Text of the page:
31 Real-time decisions What if you don’t have enough time to explore entire search tree? We cannot search all the way down to terminal state for all decision sequencesWe cannot search all the way down to terminal state for all decision sequences Use a heuristic to approximate (guess) eventual terminal stateUse a heuristic to approximate (guess) eventual terminal state Replace non-terminal states with output of heuristic and treat as if they were terminalReplace non-terminal states with output of heuristic and treat as if they were terminal What if you don’t have enough time to explore entire search tree? We cannot search all the way down to terminal state for all decision sequencesWe cannot search all the way down to terminal state for all decision sequences Use a heuristic to approximate (guess) eventual terminal stateUse a heuristic to approximate (guess) eventual terminal state Replace non-terminal states with output of heuristic and treat as if they were terminalReplace non-terminal states with output of heuristic and treat as if they were terminal

32 Evaluation Function (Estimator) The heuristic that estimates expected utility Cannot take too long (otherwise continue w/o it)Cannot take too long (otherwise continue w/o it) It should preserve the ordering among terminal statesIt should preserve the ordering among terminal states –otherwise it can cause bad decision making Define features of game state that assist in evaluationDefine features of game state that assist in evaluation –what are features of chess? The heuristic that estimates expected utility Cannot take too long (otherwise continue w/o it)Cannot take too long (otherwise continue w/o it) It should preserve the ordering among terminal statesIt should preserve the ordering among terminal states –otherwise it can cause bad decision making Define features of game state that assist in evaluationDefine features of game state that assist in evaluation –what are features of chess?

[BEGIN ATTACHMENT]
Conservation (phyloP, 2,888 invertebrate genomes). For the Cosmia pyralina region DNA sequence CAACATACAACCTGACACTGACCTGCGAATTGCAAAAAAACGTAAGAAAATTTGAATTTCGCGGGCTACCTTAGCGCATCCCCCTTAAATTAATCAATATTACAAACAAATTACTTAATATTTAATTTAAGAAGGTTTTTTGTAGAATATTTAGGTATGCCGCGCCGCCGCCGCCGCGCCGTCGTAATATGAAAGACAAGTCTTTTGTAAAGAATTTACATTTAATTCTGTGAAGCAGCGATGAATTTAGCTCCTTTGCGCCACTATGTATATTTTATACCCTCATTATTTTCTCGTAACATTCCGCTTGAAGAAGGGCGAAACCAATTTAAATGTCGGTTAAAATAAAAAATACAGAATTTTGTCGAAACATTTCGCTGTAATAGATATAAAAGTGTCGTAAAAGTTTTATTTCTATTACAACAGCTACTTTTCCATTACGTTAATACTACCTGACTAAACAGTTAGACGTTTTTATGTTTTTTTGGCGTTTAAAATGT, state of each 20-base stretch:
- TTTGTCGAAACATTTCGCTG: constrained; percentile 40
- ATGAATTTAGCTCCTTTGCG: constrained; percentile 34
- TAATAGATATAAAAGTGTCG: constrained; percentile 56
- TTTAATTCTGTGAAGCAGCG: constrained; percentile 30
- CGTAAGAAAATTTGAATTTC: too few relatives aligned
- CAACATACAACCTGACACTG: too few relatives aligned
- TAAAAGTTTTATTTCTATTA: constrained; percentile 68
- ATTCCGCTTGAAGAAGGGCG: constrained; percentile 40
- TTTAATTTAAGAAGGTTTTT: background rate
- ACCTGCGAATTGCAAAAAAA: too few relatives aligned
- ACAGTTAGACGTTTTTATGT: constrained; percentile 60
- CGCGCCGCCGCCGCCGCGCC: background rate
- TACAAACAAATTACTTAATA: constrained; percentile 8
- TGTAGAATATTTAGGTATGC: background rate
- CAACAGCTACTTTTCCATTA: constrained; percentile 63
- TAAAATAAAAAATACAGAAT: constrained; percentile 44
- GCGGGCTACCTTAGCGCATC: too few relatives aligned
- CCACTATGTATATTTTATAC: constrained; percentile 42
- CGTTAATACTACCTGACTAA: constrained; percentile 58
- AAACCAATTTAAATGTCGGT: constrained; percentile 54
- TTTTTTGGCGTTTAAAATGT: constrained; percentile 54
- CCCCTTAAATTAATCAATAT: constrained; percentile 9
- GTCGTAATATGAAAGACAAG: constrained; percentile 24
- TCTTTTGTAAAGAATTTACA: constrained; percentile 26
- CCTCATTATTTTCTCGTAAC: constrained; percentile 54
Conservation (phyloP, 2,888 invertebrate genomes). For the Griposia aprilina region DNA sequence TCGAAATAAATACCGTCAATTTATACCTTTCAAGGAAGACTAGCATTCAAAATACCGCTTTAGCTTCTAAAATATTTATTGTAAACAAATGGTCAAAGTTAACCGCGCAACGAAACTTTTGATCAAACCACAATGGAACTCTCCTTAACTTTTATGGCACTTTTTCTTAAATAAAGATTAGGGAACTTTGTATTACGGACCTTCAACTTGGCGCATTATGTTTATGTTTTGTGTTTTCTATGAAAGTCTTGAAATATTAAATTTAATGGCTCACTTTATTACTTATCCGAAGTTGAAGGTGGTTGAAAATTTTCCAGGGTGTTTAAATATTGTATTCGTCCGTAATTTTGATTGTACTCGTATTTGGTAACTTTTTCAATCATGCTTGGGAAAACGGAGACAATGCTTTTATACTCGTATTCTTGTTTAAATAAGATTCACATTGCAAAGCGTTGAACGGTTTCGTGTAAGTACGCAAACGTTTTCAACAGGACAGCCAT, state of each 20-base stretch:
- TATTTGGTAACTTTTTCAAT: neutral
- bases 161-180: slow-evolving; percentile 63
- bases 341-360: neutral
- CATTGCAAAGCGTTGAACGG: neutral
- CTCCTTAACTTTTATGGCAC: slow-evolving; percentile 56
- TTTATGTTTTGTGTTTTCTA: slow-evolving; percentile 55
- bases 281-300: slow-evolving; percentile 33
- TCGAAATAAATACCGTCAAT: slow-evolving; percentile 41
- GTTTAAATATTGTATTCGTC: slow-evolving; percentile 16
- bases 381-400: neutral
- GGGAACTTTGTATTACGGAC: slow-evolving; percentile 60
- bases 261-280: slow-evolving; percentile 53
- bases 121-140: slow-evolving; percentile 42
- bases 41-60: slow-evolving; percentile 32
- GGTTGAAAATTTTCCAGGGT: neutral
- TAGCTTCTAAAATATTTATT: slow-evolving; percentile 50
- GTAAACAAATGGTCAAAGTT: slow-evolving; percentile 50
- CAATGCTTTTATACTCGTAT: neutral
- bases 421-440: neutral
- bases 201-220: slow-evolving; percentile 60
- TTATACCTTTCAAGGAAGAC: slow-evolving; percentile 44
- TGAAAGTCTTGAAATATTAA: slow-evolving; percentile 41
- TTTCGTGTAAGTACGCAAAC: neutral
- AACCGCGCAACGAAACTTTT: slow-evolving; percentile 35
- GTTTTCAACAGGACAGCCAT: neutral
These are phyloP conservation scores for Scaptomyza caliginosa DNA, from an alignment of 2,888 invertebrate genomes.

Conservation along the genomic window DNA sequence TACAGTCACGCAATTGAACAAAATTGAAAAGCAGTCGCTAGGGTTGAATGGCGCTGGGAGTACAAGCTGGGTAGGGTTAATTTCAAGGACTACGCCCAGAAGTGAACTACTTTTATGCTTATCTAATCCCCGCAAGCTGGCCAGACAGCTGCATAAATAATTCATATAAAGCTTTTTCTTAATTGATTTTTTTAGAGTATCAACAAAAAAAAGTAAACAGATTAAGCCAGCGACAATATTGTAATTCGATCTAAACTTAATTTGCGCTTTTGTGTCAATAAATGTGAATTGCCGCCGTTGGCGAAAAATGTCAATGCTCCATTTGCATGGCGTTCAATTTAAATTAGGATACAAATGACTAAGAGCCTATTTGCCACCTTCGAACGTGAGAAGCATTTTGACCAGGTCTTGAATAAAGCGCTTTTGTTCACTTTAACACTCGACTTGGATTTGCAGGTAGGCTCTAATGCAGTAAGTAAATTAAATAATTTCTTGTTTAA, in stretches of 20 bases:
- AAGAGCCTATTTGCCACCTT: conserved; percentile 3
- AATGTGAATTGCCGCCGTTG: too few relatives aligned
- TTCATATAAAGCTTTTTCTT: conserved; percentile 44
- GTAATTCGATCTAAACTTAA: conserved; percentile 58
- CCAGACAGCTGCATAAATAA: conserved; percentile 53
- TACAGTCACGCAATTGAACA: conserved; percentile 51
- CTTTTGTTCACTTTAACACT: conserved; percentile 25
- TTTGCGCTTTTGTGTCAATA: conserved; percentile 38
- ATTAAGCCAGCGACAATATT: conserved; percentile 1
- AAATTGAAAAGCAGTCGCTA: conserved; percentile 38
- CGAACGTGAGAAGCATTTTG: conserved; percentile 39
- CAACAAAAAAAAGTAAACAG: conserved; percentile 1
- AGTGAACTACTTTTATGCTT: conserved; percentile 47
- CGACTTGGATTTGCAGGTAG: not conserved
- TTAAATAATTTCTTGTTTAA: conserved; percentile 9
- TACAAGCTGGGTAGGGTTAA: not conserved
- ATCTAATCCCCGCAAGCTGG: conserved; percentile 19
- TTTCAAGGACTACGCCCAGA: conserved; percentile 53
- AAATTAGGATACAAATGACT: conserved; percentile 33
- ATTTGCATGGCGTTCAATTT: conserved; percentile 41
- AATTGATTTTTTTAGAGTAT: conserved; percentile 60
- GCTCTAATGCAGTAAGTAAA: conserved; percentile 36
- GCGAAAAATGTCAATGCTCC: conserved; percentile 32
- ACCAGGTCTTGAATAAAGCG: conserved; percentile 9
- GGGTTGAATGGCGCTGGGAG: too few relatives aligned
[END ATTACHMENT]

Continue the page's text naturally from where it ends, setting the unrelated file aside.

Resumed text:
33 Truncating minimax search When do you recurse or use evaluation function? Cutoff-Test (state, depth) returns 1 or 0Cutoff-Test (state, depth) returns 1 or 0 –When 1 is returned, use evaluation function When do you recurse or use evaluation function? Cutoff-Test (state, depth) returns 1 or 0Cutoff-Test (state, depth) returns 1 or 0 –When 1 is returned, use evaluation function

34 When do you cut off? Cutoff if state is stable or quiescient (more predictable)Cutoff if state is stable or quiescient (more predictable)

35 When do you cut off? When exploring beyond a certain depthWhen exploring beyond a certain depth –The horizon effect When exploring beyond a certain depthWhen exploring beyond a certain depth –The horizon effect

36 When do you cut off? Use of a good heuristic as cutoff will expedite, but not invalidate search (same result w/o heuristic) Also… Cutoff moves you know are bad (forward pruning)Cutoff moves you know are bad (forward pruning) Risk losing good states down the roadRisk losing good states down the road Use of a good heuristic as cutoff will expedite, but not invalidate search (same result w/o heuristic) Also… Cutoff moves you know are bad (forward pruning)Cutoff moves you know are bad (forward pruning) Risk losing good states down the roadRisk losing good states down the road